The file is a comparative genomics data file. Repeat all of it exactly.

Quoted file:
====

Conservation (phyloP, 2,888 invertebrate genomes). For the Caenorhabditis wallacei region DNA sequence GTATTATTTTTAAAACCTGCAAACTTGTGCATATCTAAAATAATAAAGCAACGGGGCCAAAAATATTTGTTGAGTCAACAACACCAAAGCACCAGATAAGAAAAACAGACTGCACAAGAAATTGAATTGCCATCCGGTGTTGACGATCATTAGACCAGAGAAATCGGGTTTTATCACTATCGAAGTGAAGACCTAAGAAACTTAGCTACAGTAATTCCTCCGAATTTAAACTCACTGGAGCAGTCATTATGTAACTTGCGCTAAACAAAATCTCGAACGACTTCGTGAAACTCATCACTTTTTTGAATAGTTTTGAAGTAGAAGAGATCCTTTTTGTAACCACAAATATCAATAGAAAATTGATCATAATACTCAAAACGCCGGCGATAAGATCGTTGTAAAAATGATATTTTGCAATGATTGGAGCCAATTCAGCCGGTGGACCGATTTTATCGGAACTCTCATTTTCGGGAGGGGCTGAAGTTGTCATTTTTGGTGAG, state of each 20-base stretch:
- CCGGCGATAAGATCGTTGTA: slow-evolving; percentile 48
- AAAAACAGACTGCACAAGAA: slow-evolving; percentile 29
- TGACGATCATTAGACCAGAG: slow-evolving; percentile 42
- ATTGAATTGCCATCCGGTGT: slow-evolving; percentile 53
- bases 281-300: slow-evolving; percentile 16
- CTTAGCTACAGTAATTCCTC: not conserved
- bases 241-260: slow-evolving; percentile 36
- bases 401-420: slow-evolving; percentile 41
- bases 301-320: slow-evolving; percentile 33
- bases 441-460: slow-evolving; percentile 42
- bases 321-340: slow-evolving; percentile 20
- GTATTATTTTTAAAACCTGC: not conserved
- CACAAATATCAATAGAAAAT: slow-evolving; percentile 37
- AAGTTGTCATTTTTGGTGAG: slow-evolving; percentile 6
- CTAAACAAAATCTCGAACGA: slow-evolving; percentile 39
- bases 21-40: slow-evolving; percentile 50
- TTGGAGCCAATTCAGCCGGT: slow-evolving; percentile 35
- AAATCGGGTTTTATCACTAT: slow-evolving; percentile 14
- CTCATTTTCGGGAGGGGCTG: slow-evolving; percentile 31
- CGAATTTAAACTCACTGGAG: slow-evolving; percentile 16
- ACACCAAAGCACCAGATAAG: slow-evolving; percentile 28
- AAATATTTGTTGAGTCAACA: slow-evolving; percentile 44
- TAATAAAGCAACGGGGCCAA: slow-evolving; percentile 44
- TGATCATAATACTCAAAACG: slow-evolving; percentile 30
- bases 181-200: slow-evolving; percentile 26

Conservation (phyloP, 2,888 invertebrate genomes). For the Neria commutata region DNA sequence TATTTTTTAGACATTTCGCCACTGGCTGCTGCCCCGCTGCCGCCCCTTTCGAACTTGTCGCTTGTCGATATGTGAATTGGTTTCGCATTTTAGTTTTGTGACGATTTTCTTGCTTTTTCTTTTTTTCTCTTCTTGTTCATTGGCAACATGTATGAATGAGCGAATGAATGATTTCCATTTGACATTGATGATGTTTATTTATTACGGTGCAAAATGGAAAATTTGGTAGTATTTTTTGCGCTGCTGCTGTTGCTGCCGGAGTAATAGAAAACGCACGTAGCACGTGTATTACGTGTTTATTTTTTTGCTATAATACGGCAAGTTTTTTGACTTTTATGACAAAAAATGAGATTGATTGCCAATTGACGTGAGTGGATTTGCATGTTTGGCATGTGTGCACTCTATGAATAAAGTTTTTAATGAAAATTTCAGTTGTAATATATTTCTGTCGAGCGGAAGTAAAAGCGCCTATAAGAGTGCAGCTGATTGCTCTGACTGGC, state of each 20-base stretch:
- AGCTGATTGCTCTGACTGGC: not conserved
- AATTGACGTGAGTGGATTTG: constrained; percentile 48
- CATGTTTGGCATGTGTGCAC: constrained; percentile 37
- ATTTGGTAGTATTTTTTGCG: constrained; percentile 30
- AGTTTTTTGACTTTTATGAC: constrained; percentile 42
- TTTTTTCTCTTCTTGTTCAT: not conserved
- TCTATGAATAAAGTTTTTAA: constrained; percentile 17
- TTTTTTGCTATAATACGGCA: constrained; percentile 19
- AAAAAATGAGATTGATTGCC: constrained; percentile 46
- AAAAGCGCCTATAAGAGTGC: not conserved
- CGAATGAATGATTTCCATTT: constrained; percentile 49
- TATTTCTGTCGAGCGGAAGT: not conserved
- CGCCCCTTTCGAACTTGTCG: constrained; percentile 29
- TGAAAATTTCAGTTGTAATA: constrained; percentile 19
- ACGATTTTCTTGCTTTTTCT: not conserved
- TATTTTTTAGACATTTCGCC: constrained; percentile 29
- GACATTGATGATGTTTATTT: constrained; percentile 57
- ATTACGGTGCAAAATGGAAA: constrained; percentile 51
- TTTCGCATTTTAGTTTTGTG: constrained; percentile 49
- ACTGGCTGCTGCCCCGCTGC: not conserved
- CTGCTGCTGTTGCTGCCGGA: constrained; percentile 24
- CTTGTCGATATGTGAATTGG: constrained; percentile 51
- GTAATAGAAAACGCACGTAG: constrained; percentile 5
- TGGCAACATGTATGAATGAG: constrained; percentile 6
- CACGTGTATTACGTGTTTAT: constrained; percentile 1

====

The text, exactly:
Conservation (phyloP, 2,888 invertebrate genomes). For the Caenorhabditis wallacei region DNA sequence GTATTATTTTTAAAACCTGCAAACTTGTGCATATCTAAAATAATAAAGCAACGGGGCCAAAAATATTTGTTGAGTCAACAACACCAAAGCACCAGATAAGAAAAACAGACTGCACAAGAAATTGAATTGCCATCCGGTGTTGACGATCATTAGACCAGAGAAATCGGGTTTTATCACTATCGAAGTGAAGACCTAAGAAACTTAGCTACAGTAATTCCTCCGAATTTAAACTCACTGGAGCAGTCATTATGTAACTTGCGCTAAACAAAATCTCGAACGACTTCGTGAAACTCATCACTTTTTTGAATAGTTTTGAAGTAGAAGAGATCCTTTTTGTAACCACAAATATCAATAGAAAATTGATCATAATACTCAAAACGCCGGCGATAAGATCGTTGTAAAAATGATATTTTGCAATGATTGGAGCCAATTCAGCCGGTGGACCGATTTTATCGGAACTCTCATTTTCGGGAGGGGCTGAAGTTGTCATTTTTGGTGAG, state of each 20-base stretch:
- CCGGCGATAAGATCGTTGTA: slow-evolving; percentile 48
- AAAAACAGACTGCACAAGAA: slow-evolving; percentile 29
- TGACGATCATTAGACCAGAG: slow-evolving; percentile 42
- ATTGAATTGCCATCCGGTGT: slow-evolving; percentile 53
- bases 281-300: slow-evolving; percentile 16
- CTTAGCTACAGTAATTCCTC: not conserved
- bases 241-260: slow-evolving; percentile 36
- bases 401-420: slow-evolving; percentile 41
- bases 301-320: slow-evolving; percentile 33
- bases 441-460: slow-evolving; percentile 42
- bases 321-340: slow-evolving; percentile 20
- GTATTATTTTTAAAACCTGC: not conserved
- CACAAATATCAATAGAAAAT: slow-evolving; percentile 37
- AAGTTGTCATTTTTGGTGAG: slow-evolving; percentile 6
- CTAAACAAAATCTCGAACGA: slow-evolving; percentile 39
- bases 21-40: slow-evolving; percentile 50
- TTGGAGCCAATTCAGCCGGT: slow-evolving; percentile 35
- AAATCGGGTTTTATCACTAT: slow-evolving; percentile 14
- CTCATTTTCGGGAGGGGCTG: slow-evolving; percentile 31
- CGAATTTAAACTCACTGGAG: slow-evolving; percentile 16
- ACACCAAAGCACCAGATAAG: slow-evolving; percentile 28
- AAATATTTGTTGAGTCAACA: slow-evolving; percentile 44
- TAATAAAGCAACGGGGCCAA: slow-evolving; percentile 44
- TGATCATAATACTCAAAACG: slow-evolving; percentile 30
- bases 181-200: slow-evolving; percentile 26

Conservation (phyloP, 2,888 invertebrate genomes). For the Neria commutata region DNA sequence TATTTTTTAGACATTTCGCCACTGGCTGCTGCCCCGCTGCCGCCCCTTTCGAACTTGTCGCTTGTCGATATGTGAATTGGTTTCGCATTTTAGTTTTGTGACGATTTTCTTGCTTTTTCTTTTTTTCTCTTCTTGTTCATTGGCAACATGTATGAATGAGCGAATGAATGATTTCCATTTGACATTGATGATGTTTATTTATTACGGTGCAAAATGGAAAATTTGGTAGTATTTTTTGCGCTGCTGCTGTTGCTGCCGGAGTAATAGAAAACGCACGTAGCACGTGTATTACGTGTTTATTTTTTTGCTATAATACGGCAAGTTTTTTGACTTTTATGACAAAAAATGAGATTGATTGCCAATTGACGTGAGTGGATTTGCATGTTTGGCATGTGTGCACTCTATGAATAAAGTTTTTAATGAAAATTTCAGTTGTAATATATTTCTGTCGAGCGGAAGTAAAAGCGCCTATAAGAGTGCAGCTGATTGCTCTGACTGGC, state of each 20-base stretch:
- AGCTGATTGCTCTGACTGGC: not conserved
- AATTGACGTGAGTGGATTTG: constrained; percentile 48
- CATGTTTGGCATGTGTGCAC: constrained; percentile 37
- ATTTGGTAGTATTTTTTGCG: constrained; percentile 30
- AGTTTTTTGACTTTTATGAC: constrained; percentile 42
- TTTTTTCTCTTCTTGTTCAT: not conserved
- TCTATGAATAAAGTTTTTAA: constrained; percentile 17
- TTTTTTGCTATAATACGGCA: constrained; percentile 19
- AAAAAATGAGATTGATTGCC: constrained; percentile 46
- AAAAGCGCCTATAAGAGTGC: not conserved
- CGAATGAATGATTTCCATTT: constrained; percentile 49
- TATTTCTGTCGAGCGGAAGT: not conserved
- CGCCCCTTTCGAACTTGTCG: constrained; percentile 29
- TGAAAATTTCAGTTGTAATA: constrained; percentile 19
- ACGATTTTCTTGCTTTTTCT: not conserved
- TATTTTTTAGACATTTCGCC: constrained; percentile 29
- GACATTGATGATGTTTATTT: constrained; percentile 57
- ATTACGGTGCAAAATGGAAA: constrained; percentile 51
- TTTCGCATTTTAGTTTTGTG: constrained; percentile 49
- ACTGGCTGCTGCCCCGCTGC: not conserved
- CTGCTGCTGTTGCTGCCGGA: constrained; percentile 24
- CTTGTCGATATGTGAATTGG: constrained; percentile 51
- GTAATAGAAAACGCACGTAG: constrained; percentile 5
- TGGCAACATGTATGAATGAG: constrained; percentile 6
- CACGTGTATTACGTGTTTAT: constrained; percentile 1